هنر مدیریت تاثیر: خودارائه گری در ادبیات مبارزات انتخاباتی در سطح محلی
|کد مقاله||سال انتشار||مقاله انگلیسی||ترجمه فارسی||تعداد کلمات|
|38950||2002||11 صفحه PDF||سفارش دهید||محاسبه نشده|
Publisher : Elsevier - Science Direct (الزویر - ساینس دایرکت)
Journal : The Social Science Journal, Volume 39, Issue 1, 2002, Pages 31–41
Abstract Campaign literature is a ubiquitous feature on the American electoral landscape. Candidates distribute written materials for the sole purpose of persuading voters to vote for them instead of for another candidate. The information a candidate includes in a piece of campaign literature, as well as how it is presented, can reveal his or her perception of the criteria citizens use when deciding for whom to vote. The findings from an examination of 288 pieces of campaign literature distributed by candidates for city council seats in 11 Ohio counties in November 1997, suggest that they perceive potential voters as being susceptible to both intellectual and emotional campaign messages.
نتیجه گیری انگلیسی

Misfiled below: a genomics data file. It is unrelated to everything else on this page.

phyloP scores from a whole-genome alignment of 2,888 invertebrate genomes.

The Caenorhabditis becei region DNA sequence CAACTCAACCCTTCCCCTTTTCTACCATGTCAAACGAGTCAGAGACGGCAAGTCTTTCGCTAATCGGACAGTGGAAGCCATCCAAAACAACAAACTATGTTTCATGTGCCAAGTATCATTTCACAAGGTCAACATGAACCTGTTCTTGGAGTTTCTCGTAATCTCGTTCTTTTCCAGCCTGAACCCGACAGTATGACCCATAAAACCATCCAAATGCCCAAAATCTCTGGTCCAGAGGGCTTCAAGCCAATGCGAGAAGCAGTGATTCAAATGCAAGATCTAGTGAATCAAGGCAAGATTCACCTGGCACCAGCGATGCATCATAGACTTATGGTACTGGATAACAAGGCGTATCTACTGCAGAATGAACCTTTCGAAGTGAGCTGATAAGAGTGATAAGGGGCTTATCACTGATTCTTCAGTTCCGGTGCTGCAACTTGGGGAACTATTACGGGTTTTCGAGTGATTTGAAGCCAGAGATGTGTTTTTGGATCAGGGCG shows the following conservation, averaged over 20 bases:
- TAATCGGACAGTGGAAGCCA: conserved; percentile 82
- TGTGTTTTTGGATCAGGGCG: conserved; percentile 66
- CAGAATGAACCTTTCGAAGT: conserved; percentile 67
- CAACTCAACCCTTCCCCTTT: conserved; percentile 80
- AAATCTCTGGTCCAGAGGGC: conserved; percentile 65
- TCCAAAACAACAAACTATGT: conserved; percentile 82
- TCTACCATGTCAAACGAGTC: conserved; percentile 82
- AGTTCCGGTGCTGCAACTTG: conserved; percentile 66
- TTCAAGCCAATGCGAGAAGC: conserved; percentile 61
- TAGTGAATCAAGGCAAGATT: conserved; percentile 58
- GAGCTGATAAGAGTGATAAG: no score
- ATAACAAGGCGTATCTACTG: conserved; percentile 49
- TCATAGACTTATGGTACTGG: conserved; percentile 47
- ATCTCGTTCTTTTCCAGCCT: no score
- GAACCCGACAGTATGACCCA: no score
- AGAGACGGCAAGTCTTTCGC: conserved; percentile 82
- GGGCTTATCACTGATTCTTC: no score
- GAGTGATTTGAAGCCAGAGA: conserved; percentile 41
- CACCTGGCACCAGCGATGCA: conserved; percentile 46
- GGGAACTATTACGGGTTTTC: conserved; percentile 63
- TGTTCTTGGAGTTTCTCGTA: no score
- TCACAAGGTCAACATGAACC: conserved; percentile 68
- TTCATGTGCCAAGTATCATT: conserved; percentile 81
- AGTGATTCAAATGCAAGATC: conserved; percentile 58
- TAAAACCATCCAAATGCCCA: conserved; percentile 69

5. Conclusion In our media-saturated society, image is of prime importance to individuals seeking election to public office (Braden, 1996). They must identify that image of themselves they think will persuade voters to cast their ballots for them, and then plan their campaign strategies to reinforce that image. Every communication must reinforce a chosen image in order to maximize the possibility of getting a favorable vote. Although writing about face-to-face communication, Goffman (1959) could have been referring to the instrumental relationship between a candidate and his or her perspective supporters when he describes an individual as “expressing himself in such a way as to give them the kind of impression that will lead them to act voluntarily in accordance with his own plan” (p. 4). This study asked the question “What image of themselves do candidates for local office think will win the support of the voting public?”. The data set identified for exploring this question was 288 pieces of written campaign literature voluntarily submitted by 198 candidates for city council seats in 11 Ohio counties in November 1997. Using a content analysis methodology, each exhibit was examined for specific elements of content and style. These elements were counted and then converted into percentages. Discussed were components that were those elements that were included with regularity (over 40% of exhibits) and those which were not (under 11% of exhibits) (Table 2). Table 2. Analysis of contents of campaign literature in 11 Ohio counties Number Percentage Content Words/phrases about Educational experience 110 38 Brochure 75 26 Professional background 157 55 Flyer/fact sheet 72 25 Community involvement 158 55 Card/business card 107 37 Experience as elected official 121 42 Need for change 33 11 Promises if elected 97 34 Attack on opponent 9 3 Family membership 129 45 Veteran status 29 1 Church affiliation 74 26 Being a good neighbor 142 49 Endorsements by Friends 11 4 Family members 0 0 Political allies 41 14 Professional colleagues 24 8 Other sources 24 8 Reciprocity 31 11 Style Format Brochure 75 26 Flyer/fact sheet 72 25 Card/business card 107 37 Other 20 7 Use of photographs 190 66 Self 166 8 With family members 55 19 Working in community as political candidate 32 112 Working as professional 7 2 Use of symbols 21 7 Use of signs 100 35 Arrangements of parts Terse 96 33 Prolix 179 62 Diverse 220 76 Repetitious 38 14 Use of color 174 6 Note: Number of exhibits: 288 (1.45 per candidate). Number of candidates: 198 (131 male; 67 female). Electoral status of candidates: 84 incumbents; 114 challengers. Table options What can be concluded from the findings of this study? To begin with, the candidates who are represented by these pieces of campaign literature created an image of themselves as experienced, competent, and well-informed members of the community. Thus, they appeared to think that voters would be swayed by appeals to their intellectual capacity for making rational judgments based on concrete qualifications. In a study of candidates in the 1994 U.S. midterm elections, Owens (1998) points out the importance of candidate characteristics (previous political experience, professional backgrounds, celebrity status) in generating votes. Although writing about national level as opposed to local level campaigns, he may have identified a common variable in how voters select candidates to support. On the other hand, descriptions of candidates’ family units and photographs of them with family members are very powerful emotional symbols seeming to say: “I am one of you” and “I exemplify family values.” This theme of family values has permeated political discourse in recent years and is sure to be emphasized in the elections of 2000 and beyond. Another equally emotional reason for the inclusion of family images may be that candidates feel it is necessary to tie into voter biases, perhaps unconsciously, by showing that they are not representatives of nontraditional family arrangements. Findings from this study suggest that candidates for local public office perceive potential voters as susceptible to both intellectual and emotional campaign messages. It is evident that candidates conceive of the voters as being concerned with issues of competency and trustworthiness but it is equally obvious that they employ messages and images to evoke positive emotional responses. The mix of approaches probably depends on the personality of the candidate, the type of election, the nature of the opposition, and the political culture of the community. Written campaign literature reflects only one vote-getting strategy of candidates for local office. Ascertaining how accurate it is in portraying the image an individual candidates wishes to project would require an extensive examination of all the products of a candidate’s run for public office, for example, speeches, debates, radio and television spots, letters to the editors, yard signs, and informal contacts with potential voters. Interviewing candidates directly about their efforts to present themselves in a certain way would also be important. Nevertheless, a content analysis of campaign literature represents a starting place to begin understanding the strategic decisions candidates make about image management when running for local political office.